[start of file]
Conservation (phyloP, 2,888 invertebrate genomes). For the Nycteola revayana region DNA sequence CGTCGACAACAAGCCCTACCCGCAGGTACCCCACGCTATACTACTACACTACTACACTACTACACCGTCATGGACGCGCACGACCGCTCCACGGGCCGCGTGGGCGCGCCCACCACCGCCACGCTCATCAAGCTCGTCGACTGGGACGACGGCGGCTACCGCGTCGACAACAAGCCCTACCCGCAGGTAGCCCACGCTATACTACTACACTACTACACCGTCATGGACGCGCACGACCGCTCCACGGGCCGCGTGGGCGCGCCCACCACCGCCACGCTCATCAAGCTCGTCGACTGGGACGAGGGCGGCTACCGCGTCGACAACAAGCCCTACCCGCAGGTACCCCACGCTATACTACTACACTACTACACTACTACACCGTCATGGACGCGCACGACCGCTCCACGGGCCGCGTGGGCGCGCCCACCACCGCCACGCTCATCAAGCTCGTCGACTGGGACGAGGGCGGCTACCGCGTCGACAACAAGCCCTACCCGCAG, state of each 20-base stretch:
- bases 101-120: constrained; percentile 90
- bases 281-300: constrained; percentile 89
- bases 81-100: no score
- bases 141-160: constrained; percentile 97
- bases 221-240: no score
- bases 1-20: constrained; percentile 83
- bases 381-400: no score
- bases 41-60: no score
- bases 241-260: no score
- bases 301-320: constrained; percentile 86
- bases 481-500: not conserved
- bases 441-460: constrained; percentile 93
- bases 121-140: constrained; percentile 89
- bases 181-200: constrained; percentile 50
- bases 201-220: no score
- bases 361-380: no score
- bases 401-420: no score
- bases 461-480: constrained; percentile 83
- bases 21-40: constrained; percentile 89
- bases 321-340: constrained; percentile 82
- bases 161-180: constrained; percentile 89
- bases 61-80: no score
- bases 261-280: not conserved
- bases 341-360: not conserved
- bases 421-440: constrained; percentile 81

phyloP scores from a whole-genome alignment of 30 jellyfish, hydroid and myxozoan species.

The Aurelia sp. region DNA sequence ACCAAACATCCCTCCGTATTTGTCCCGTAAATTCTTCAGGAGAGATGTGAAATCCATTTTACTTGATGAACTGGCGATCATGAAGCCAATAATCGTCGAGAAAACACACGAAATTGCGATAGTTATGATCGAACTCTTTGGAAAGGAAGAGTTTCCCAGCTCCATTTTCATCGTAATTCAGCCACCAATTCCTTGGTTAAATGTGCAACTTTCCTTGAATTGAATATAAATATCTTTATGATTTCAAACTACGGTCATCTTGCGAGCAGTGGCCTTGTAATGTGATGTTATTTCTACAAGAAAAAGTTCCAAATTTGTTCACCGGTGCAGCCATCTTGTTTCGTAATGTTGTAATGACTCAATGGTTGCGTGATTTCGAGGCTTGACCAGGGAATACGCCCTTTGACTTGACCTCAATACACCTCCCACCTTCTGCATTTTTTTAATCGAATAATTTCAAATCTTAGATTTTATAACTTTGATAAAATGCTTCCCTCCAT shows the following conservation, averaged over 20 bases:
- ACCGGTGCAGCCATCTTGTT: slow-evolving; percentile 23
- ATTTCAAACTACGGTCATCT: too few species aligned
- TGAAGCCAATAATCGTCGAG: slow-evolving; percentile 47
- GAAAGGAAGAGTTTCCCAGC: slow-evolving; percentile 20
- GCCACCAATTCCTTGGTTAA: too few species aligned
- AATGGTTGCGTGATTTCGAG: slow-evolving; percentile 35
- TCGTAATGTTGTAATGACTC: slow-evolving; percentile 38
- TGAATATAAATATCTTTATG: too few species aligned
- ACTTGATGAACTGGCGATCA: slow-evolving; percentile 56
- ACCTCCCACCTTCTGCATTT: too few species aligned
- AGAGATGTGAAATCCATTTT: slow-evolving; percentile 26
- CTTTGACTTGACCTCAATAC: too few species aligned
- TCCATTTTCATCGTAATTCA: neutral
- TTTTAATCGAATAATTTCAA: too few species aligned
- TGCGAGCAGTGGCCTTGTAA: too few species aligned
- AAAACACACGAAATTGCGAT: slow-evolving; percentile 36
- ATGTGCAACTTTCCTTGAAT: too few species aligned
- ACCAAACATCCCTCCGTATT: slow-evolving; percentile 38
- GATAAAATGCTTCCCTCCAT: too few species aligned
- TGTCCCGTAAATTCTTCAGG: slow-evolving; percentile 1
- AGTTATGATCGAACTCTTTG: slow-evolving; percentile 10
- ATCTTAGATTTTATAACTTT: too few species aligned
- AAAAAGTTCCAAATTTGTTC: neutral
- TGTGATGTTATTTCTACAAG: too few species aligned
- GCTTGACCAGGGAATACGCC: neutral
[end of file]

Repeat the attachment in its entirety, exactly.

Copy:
Conservation (phyloP, 2,888 invertebrate genomes). For the Nycteola revayana region DNA sequence CGTCGACAACAAGCCCTACCCGCAGGTACCCCACGCTATACTACTACACTACTACACTACTACACCGTCATGGACGCGCACGACCGCTCCACGGGCCGCGTGGGCGCGCCCACCACCGCCACGCTCATCAAGCTCGTCGACTGGGACGACGGCGGCTACCGCGTCGACAACAAGCCCTACCCGCAGGTAGCCCACGCTATACTACTACACTACTACACCGTCATGGACGCGCACGACCGCTCCACGGGCCGCGTGGGCGCGCCCACCACCGCCACGCTCATCAAGCTCGTCGACTGGGACGAGGGCGGCTACCGCGTCGACAACAAGCCCTACCCGCAGGTACCCCACGCTATACTACTACACTACTACACTACTACACCGTCATGGACGCGCACGACCGCTCCACGGGCCGCGTGGGCGCGCCCACCACCGCCACGCTCATCAAGCTCGTCGACTGGGACGAGGGCGGCTACCGCGTCGACAACAAGCCCTACCCGCAG, state of each 20-base stretch:
- bases 101-120: constrained; percentile 90
- bases 281-300: constrained; percentile 89
- bases 81-100: no score
- bases 141-160: constrained; percentile 97
- bases 221-240: no score
- bases 1-20: constrained; percentile 83
- bases 381-400: no score
- bases 41-60: no score
- bases 241-260: no score
- bases 301-320: constrained; percentile 86
- bases 481-500: not conserved
- bases 441-460: constrained; percentile 93
- bases 121-140: constrained; percentile 89
- bases 181-200: constrained; percentile 50
- bases 201-220: no score
- bases 361-380: no score
- bases 401-420: no score
- bases 461-480: constrained; percentile 83
- bases 21-40: constrained; percentile 89
- bases 321-340: constrained; percentile 82
- bases 161-180: constrained; percentile 89
- bases 61-80: no score
- bases 261-280: not conserved
- bases 341-360: not conserved
- bases 421-440: constrained; percentile 81

phyloP scores from a whole-genome alignment of 30 jellyfish, hydroid and myxozoan species.

The Aurelia sp. region DNA sequence ACCAAACATCCCTCCGTATTTGTCCCGTAAATTCTTCAGGAGAGATGTGAAATCCATTTTACTTGATGAACTGGCGATCATGAAGCCAATAATCGTCGAGAAAACACACGAAATTGCGATAGTTATGATCGAACTCTTTGGAAAGGAAGAGTTTCCCAGCTCCATTTTCATCGTAATTCAGCCACCAATTCCTTGGTTAAATGTGCAACTTTCCTTGAATTGAATATAAATATCTTTATGATTTCAAACTACGGTCATCTTGCGAGCAGTGGCCTTGTAATGTGATGTTATTTCTACAAGAAAAAGTTCCAAATTTGTTCACCGGTGCAGCCATCTTGTTTCGTAATGTTGTAATGACTCAATGGTTGCGTGATTTCGAGGCTTGACCAGGGAATACGCCCTTTGACTTGACCTCAATACACCTCCCACCTTCTGCATTTTTTTAATCGAATAATTTCAAATCTTAGATTTTATAACTTTGATAAAATGCTTCCCTCCAT shows the following conservation, averaged over 20 bases:
- ACCGGTGCAGCCATCTTGTT: slow-evolving; percentile 23
- ATTTCAAACTACGGTCATCT: too few species aligned
- TGAAGCCAATAATCGTCGAG: slow-evolving; percentile 47
- GAAAGGAAGAGTTTCCCAGC: slow-evolving; percentile 20
- GCCACCAATTCCTTGGTTAA: too few species aligned
- AATGGTTGCGTGATTTCGAG: slow-evolving; percentile 35
- TCGTAATGTTGTAATGACTC: slow-evolving; percentile 38
- TGAATATAAATATCTTTATG: too few species aligned
- ACTTGATGAACTGGCGATCA: slow-evolving; percentile 56
- ACCTCCCACCTTCTGCATTT: too few species aligned
- AGAGATGTGAAATCCATTTT: slow-evolving; percentile 26
- CTTTGACTTGACCTCAATAC: too few species aligned
- TCCATTTTCATCGTAATTCA: neutral
- TTTTAATCGAATAATTTCAA: too few species aligned
- TGCGAGCAGTGGCCTTGTAA: too few species aligned
- AAAACACACGAAATTGCGAT: slow-evolving; percentile 36
- ATGTGCAACTTTCCTTGAAT: too few species aligned
- ACCAAACATCCCTCCGTATT: slow-evolving; percentile 38
- GATAAAATGCTTCCCTCCAT: too few species aligned
- TGTCCCGTAAATTCTTCAGG: slow-evolving; percentile 1
- AGTTATGATCGAACTCTTTG: slow-evolving; percentile 10
- ATCTTAGATTTTATAACTTT: too few species aligned
- AAAAAGTTCCAAATTTGTTC: neutral
- TGTGATGTTATTTCTACAAG: too few species aligned
- GCTTGACCAGGGAATACGCC: neutral